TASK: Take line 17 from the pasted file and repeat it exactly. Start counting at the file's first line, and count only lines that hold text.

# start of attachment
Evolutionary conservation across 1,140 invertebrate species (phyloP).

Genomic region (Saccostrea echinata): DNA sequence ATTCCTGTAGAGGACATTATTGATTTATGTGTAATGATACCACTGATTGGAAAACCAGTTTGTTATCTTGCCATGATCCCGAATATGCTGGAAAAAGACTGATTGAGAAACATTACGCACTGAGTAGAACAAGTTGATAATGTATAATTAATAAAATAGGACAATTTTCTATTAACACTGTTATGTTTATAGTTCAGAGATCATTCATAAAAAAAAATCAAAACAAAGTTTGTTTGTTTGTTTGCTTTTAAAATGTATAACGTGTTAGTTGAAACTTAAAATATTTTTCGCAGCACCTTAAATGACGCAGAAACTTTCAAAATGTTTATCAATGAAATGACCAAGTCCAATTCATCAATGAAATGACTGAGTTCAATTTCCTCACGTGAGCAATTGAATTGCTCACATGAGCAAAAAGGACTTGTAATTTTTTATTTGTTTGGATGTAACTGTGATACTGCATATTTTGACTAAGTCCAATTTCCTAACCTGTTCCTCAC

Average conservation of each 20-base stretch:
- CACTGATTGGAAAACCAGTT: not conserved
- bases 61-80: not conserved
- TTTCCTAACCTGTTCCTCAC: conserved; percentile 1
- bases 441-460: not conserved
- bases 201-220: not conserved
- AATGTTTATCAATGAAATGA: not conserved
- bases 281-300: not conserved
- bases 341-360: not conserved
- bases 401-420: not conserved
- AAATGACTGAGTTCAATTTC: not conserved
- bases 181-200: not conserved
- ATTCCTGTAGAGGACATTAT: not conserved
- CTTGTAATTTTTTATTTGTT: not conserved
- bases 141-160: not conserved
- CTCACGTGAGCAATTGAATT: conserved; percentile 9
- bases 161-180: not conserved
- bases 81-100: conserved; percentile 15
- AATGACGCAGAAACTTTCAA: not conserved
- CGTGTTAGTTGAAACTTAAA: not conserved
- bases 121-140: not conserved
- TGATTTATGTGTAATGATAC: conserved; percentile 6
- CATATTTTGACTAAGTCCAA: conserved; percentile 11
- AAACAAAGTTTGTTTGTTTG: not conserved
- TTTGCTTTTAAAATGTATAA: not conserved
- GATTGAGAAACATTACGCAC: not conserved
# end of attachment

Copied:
- bases 141-160: not conserved